Winter is nearly approaching, so it is a prudent time to remind Managers and others responsible for safety, to raise the awareness of their workforces to the additional hazards this time of the year can present.
Slip and trip accidents increase during Autumn and Winter for a number of reasons:
- There is less daylight and some walkways and pathways are not well lit;
- Leaves fall onto paths and roads which in turn become wet and slippery; and
- Colder weather can cause ice or other wintry affects like snow to lay on the ground, build up on paths and make driving conditions hazardous
The following are effective actions that can be taken to reduce the risk of a slip / trip incident.
LIGHTING - Is there is enough lighting around your workplace for you and your workers to be able to see and avoid any hazards that might be on the ground?
The easiest way to find out is to simply walk the main internal and external routes that are used by workers throughout their working periods.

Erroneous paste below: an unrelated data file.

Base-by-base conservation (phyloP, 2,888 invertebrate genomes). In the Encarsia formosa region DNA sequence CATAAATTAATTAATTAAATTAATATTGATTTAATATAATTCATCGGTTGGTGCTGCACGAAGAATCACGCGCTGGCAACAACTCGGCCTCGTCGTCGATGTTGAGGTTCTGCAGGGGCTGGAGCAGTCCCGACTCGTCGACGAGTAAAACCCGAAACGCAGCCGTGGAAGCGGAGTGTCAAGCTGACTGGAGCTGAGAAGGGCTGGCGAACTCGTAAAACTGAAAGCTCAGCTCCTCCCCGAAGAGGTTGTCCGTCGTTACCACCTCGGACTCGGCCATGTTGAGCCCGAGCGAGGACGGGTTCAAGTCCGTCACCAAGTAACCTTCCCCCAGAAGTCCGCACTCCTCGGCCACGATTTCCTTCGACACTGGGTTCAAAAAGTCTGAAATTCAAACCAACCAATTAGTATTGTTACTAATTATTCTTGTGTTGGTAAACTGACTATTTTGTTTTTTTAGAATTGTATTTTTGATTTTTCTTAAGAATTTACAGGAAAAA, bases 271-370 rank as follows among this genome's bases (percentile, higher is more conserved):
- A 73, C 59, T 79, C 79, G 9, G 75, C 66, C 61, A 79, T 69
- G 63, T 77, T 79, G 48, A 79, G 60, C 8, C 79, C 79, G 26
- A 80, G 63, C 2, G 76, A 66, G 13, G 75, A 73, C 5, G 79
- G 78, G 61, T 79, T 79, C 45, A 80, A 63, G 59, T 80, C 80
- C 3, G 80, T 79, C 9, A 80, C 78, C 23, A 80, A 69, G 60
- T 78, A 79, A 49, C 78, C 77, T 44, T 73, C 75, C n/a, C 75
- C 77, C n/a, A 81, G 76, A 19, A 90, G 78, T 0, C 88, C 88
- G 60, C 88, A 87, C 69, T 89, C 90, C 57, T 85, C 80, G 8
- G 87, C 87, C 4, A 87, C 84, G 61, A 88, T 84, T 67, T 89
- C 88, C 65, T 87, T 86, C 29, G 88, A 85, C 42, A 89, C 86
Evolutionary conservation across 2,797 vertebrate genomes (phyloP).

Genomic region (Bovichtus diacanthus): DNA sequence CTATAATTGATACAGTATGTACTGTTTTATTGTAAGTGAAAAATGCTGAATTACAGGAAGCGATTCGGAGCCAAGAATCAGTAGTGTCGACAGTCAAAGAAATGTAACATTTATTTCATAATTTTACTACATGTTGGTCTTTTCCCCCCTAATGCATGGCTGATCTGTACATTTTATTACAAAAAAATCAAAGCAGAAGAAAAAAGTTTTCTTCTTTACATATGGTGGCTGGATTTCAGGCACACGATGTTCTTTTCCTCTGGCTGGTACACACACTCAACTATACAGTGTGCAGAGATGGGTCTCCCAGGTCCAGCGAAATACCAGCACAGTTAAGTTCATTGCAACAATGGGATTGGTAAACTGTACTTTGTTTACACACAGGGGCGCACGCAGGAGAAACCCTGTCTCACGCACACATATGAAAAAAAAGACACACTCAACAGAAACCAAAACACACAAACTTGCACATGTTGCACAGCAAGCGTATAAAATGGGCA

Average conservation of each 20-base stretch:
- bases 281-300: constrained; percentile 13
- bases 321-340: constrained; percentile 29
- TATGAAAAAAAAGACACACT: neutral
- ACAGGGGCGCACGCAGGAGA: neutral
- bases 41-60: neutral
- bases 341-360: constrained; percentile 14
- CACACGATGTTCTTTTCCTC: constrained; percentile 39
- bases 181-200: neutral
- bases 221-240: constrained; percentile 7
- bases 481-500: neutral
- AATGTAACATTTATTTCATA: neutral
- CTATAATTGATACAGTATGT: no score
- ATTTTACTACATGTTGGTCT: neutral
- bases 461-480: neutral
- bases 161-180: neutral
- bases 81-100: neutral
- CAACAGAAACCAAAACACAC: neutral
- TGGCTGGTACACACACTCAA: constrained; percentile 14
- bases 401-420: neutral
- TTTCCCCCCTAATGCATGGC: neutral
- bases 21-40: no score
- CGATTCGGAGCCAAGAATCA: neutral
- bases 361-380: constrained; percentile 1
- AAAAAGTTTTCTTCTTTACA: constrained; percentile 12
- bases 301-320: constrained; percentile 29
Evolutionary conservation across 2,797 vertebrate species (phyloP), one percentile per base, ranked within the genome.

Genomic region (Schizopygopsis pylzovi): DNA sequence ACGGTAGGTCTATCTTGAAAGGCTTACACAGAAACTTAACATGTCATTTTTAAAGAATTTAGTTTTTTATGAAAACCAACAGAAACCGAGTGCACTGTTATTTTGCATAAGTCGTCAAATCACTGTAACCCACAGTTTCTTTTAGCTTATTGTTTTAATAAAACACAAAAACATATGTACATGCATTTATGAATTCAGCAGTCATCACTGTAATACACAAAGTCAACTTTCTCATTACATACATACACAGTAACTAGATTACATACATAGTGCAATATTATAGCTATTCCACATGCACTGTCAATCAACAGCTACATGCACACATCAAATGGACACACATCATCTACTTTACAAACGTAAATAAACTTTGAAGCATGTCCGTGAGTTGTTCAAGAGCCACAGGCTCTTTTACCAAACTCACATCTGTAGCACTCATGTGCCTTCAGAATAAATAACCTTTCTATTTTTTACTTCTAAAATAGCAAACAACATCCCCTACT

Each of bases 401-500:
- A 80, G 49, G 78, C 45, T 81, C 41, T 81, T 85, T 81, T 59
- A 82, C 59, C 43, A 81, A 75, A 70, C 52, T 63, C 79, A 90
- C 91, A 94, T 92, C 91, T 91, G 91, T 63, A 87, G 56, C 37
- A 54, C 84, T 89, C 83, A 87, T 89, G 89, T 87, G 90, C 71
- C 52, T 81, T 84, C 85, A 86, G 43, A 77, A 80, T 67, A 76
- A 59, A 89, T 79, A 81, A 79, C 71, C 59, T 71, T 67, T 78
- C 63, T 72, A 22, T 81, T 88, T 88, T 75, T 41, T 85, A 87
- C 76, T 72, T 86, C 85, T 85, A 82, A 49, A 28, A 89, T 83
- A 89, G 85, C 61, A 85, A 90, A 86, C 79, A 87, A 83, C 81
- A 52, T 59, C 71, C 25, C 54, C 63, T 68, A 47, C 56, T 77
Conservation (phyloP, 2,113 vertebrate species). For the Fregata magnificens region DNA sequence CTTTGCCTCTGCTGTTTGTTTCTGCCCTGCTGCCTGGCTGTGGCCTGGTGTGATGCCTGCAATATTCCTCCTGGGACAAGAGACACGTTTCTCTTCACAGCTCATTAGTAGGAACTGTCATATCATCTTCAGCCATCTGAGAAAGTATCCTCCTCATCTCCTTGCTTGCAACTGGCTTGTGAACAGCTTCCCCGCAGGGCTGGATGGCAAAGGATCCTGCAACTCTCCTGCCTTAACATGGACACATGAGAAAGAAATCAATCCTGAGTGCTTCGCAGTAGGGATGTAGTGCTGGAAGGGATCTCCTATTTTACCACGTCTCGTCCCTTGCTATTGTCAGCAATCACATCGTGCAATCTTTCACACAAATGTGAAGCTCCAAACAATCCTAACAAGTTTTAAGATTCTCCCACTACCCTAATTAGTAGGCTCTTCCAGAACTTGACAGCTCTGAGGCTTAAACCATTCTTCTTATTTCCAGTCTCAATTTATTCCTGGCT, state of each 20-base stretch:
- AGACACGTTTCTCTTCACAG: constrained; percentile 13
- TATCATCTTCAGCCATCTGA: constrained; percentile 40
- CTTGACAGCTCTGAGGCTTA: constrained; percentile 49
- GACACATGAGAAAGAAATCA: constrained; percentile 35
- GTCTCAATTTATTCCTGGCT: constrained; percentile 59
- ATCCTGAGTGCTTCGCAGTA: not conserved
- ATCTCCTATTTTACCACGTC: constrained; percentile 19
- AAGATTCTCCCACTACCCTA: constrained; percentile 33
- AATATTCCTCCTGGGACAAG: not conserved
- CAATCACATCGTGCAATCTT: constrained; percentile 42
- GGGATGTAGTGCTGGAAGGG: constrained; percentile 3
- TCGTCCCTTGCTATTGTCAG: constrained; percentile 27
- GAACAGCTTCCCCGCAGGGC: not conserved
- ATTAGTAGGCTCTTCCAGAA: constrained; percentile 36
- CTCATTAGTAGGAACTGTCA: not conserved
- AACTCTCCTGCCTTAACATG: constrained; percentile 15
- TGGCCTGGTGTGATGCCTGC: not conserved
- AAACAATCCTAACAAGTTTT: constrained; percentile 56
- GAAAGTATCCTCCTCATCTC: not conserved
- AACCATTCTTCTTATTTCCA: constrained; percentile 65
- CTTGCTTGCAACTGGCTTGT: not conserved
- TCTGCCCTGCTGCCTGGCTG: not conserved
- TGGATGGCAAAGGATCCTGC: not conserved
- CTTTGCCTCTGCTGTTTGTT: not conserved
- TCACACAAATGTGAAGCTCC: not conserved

It is important to do this both inside and outside of the workplace as the effect of light is changing, during the day. If you cannot see hazards on the ground (including changes in level – stairs or steps) you will need to improve the lighting (i.e., new lights, changing the type of bulb or even highlighting the “nosing” (front edge) of the step / stair with luminous paint or strips).
Also remember that the nights are now drawing in and you and your employees will likely be using lights that may not normally be used during the spring or summer months, so check they all work.
This is also true for emergency / escape lighting. During the winter they can be instrumental in saving lives that would not be at risk in the summer months when there is sufficient light with which to see.